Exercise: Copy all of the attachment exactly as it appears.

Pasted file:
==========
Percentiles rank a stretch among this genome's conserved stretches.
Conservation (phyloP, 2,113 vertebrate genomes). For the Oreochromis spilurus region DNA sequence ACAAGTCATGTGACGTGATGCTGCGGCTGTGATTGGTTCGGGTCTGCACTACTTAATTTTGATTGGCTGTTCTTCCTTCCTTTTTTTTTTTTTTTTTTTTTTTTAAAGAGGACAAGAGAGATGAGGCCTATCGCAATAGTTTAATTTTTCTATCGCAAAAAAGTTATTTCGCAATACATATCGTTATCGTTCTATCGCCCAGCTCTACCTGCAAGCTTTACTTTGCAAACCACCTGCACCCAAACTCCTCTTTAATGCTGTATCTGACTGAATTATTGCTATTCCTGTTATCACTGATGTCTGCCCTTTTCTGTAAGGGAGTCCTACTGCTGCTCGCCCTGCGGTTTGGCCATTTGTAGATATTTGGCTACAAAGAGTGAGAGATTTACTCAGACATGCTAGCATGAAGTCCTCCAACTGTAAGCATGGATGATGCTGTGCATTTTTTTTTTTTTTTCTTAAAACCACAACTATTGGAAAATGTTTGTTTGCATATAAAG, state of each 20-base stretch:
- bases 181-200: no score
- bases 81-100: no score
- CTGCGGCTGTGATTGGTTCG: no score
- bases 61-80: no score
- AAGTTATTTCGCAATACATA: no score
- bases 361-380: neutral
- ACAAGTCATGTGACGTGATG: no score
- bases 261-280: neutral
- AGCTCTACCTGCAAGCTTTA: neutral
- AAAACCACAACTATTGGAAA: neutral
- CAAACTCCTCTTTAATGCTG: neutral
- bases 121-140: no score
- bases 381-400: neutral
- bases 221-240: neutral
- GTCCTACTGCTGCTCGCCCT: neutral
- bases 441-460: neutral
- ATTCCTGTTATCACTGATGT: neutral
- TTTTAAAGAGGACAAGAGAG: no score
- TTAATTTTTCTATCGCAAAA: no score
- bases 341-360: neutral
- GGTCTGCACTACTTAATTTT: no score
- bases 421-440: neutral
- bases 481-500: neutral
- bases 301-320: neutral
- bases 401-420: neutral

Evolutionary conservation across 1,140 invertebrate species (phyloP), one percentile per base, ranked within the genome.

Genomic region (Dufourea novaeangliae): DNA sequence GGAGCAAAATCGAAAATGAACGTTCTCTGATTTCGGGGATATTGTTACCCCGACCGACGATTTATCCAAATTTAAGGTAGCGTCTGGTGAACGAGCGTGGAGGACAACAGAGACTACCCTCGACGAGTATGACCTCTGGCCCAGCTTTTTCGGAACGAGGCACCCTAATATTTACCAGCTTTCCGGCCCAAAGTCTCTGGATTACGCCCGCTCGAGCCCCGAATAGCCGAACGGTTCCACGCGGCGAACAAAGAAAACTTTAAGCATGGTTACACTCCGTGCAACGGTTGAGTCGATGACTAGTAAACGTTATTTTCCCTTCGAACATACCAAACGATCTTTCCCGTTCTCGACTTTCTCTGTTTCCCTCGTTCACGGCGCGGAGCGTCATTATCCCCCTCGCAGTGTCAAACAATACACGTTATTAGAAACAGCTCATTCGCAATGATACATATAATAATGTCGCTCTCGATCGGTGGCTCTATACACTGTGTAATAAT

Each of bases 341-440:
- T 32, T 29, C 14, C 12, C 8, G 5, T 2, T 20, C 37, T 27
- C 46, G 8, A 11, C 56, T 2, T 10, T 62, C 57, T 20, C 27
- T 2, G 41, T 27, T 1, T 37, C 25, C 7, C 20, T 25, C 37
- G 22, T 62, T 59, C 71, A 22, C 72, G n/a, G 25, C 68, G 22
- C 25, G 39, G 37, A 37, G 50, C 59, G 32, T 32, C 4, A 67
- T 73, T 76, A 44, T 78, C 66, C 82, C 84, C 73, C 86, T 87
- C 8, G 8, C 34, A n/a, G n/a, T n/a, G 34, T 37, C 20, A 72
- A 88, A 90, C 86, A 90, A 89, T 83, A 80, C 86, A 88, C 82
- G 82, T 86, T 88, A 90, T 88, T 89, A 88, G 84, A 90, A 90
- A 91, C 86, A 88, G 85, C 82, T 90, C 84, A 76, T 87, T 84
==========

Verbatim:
Percentiles rank a stretch among this genome's conserved stretches.
Conservation (phyloP, 2,113 vertebrate genomes). For the Oreochromis spilurus region DNA sequence ACAAGTCATGTGACGTGATGCTGCGGCTGTGATTGGTTCGGGTCTGCACTACTTAATTTTGATTGGCTGTTCTTCCTTCCTTTTTTTTTTTTTTTTTTTTTTTTAAAGAGGACAAGAGAGATGAGGCCTATCGCAATAGTTTAATTTTTCTATCGCAAAAAAGTTATTTCGCAATACATATCGTTATCGTTCTATCGCCCAGCTCTACCTGCAAGCTTTACTTTGCAAACCACCTGCACCCAAACTCCTCTTTAATGCTGTATCTGACTGAATTATTGCTATTCCTGTTATCACTGATGTCTGCCCTTTTCTGTAAGGGAGTCCTACTGCTGCTCGCCCTGCGGTTTGGCCATTTGTAGATATTTGGCTACAAAGAGTGAGAGATTTACTCAGACATGCTAGCATGAAGTCCTCCAACTGTAAGCATGGATGATGCTGTGCATTTTTTTTTTTTTTTCTTAAAACCACAACTATTGGAAAATGTTTGTTTGCATATAAAG, state of each 20-base stretch:
- bases 181-200: no score
- bases 81-100: no score
- CTGCGGCTGTGATTGGTTCG: no score
- bases 61-80: no score
- AAGTTATTTCGCAATACATA: no score
- bases 361-380: neutral
- ACAAGTCATGTGACGTGATG: no score
- bases 261-280: neutral
- AGCTCTACCTGCAAGCTTTA: neutral
- AAAACCACAACTATTGGAAA: neutral
- CAAACTCCTCTTTAATGCTG: neutral
- bases 121-140: no score
- bases 381-400: neutral
- bases 221-240: neutral
- GTCCTACTGCTGCTCGCCCT: neutral
- bases 441-460: neutral
- ATTCCTGTTATCACTGATGT: neutral
- TTTTAAAGAGGACAAGAGAG: no score
- TTAATTTTTCTATCGCAAAA: no score
- bases 341-360: neutral
- GGTCTGCACTACTTAATTTT: no score
- bases 421-440: neutral
- bases 481-500: neutral
- bases 301-320: neutral
- bases 401-420: neutral

Evolutionary conservation across 1,140 invertebrate species (phyloP), one percentile per base, ranked within the genome.

Genomic region (Dufourea novaeangliae): DNA sequence GGAGCAAAATCGAAAATGAACGTTCTCTGATTTCGGGGATATTGTTACCCCGACCGACGATTTATCCAAATTTAAGGTAGCGTCTGGTGAACGAGCGTGGAGGACAACAGAGACTACCCTCGACGAGTATGACCTCTGGCCCAGCTTTTTCGGAACGAGGCACCCTAATATTTACCAGCTTTCCGGCCCAAAGTCTCTGGATTACGCCCGCTCGAGCCCCGAATAGCCGAACGGTTCCACGCGGCGAACAAAGAAAACTTTAAGCATGGTTACACTCCGTGCAACGGTTGAGTCGATGACTAGTAAACGTTATTTTCCCTTCGAACATACCAAACGATCTTTCCCGTTCTCGACTTTCTCTGTTTCCCTCGTTCACGGCGCGGAGCGTCATTATCCCCCTCGCAGTGTCAAACAATACACGTTATTAGAAACAGCTCATTCGCAATGATACATATAATAATGTCGCTCTCGATCGGTGGCTCTATACACTGTGTAATAAT

Each of bases 341-440:
- T 32, T 29, C 14, C 12, C 8, G 5, T 2, T 20, C 37, T 27
- C 46, G 8, A 11, C 56, T 2, T 10, T 62, C 57, T 20, C 27
- T 2, G 41, T 27, T 1, T 37, C 25, C 7, C 20, T 25, C 37
- G 22, T 62, T 59, C 71, A 22, C 72, G n/a, G 25, C 68, G 22
- C 25, G 39, G 37, A 37, G 50, C 59, G 32, T 32, C 4, A 67
- T 73, T 76, A 44, T 78, C 66, C 82, C 84, C 73, C 86, T 87
- C 8, G 8, C 34, A n/a, G n/a, T n/a, G 34, T 37, C 20, A 72
- A 88, A 90, C 86, A 90, A 89, T 83, A 80, C 86, A 88, C 82
- G 82, T 86, T 88, A 90, T 88, T 89, A 88, G 84, A 90, A 90
- A 91, C 86, A 88, G 85, C 82, T 90, C 84, A 76, T 87, T 84